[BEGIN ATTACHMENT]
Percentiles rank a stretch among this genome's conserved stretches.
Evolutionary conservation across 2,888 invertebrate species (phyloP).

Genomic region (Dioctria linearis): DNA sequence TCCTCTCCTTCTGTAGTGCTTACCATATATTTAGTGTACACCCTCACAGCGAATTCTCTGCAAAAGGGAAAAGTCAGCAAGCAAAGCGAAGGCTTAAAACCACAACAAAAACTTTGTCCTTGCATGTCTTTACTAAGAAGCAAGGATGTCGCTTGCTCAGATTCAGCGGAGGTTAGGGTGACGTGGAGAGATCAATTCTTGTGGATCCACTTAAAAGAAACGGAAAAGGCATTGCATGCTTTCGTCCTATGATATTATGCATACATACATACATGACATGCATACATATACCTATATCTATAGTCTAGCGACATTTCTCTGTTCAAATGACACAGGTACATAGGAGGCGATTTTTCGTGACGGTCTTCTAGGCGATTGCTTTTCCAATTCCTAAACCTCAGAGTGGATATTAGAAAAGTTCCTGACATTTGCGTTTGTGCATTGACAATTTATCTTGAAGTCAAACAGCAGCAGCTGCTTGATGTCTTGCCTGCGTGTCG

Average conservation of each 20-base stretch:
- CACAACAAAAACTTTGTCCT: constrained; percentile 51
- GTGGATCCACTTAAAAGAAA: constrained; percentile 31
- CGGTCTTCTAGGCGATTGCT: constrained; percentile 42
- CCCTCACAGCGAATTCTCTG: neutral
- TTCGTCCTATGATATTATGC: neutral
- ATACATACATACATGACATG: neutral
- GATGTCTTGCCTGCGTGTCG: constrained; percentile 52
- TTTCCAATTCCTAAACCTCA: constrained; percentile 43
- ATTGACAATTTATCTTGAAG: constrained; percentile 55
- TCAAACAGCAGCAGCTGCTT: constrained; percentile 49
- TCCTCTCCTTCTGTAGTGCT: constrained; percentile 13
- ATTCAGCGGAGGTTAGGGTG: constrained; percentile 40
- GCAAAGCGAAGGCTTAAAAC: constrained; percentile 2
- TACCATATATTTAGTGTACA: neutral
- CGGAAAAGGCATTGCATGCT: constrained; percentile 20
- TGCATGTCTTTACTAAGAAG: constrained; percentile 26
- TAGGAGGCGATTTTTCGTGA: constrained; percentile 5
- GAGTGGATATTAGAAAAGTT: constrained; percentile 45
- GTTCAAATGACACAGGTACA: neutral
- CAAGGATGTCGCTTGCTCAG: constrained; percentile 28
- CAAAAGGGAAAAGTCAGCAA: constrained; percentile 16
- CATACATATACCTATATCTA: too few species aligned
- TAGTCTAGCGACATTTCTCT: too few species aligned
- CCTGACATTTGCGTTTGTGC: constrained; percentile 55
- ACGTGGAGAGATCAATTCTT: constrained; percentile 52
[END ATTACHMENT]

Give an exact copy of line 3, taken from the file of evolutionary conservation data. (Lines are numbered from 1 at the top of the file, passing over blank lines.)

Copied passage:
Genomic region (Dioctria linearis): DNA sequence TCCTCTCCTTCTGTAGTGCTTACCATATATTTAGTGTACACCCTCACAGCGAATTCTCTGCAAAAGGGAAAAGTCAGCAAGCAAAGCGAAGGCTTAAAACCACAACAAAAACTTTGTCCTTGCATGTCTTTACTAAGAAGCAAGGATGTCGCTTGCTCAGATTCAGCGGAGGTTAGGGTGACGTGGAGAGATCAATTCTTGTGGATCCACTTAAAAGAAACGGAAAAGGCATTGCATGCTTTCGTCCTATGATATTATGCATACATACATACATGACATGCATACATATACCTATATCTATAGTCTAGCGACATTTCTCTGTTCAAATGACACAGGTACATAGGAGGCGATTTTTCGTGACGGTCTTCTAGGCGATTGCTTTTCCAATTCCTAAACCTCAGAGTGGATATTAGAAAAGTTCCTGACATTTGCGTTTGTGCATTGACAATTTATCTTGAAGTCAAACAGCAGCAGCTGCTTGATGTCTTGCCTGCGTGTCG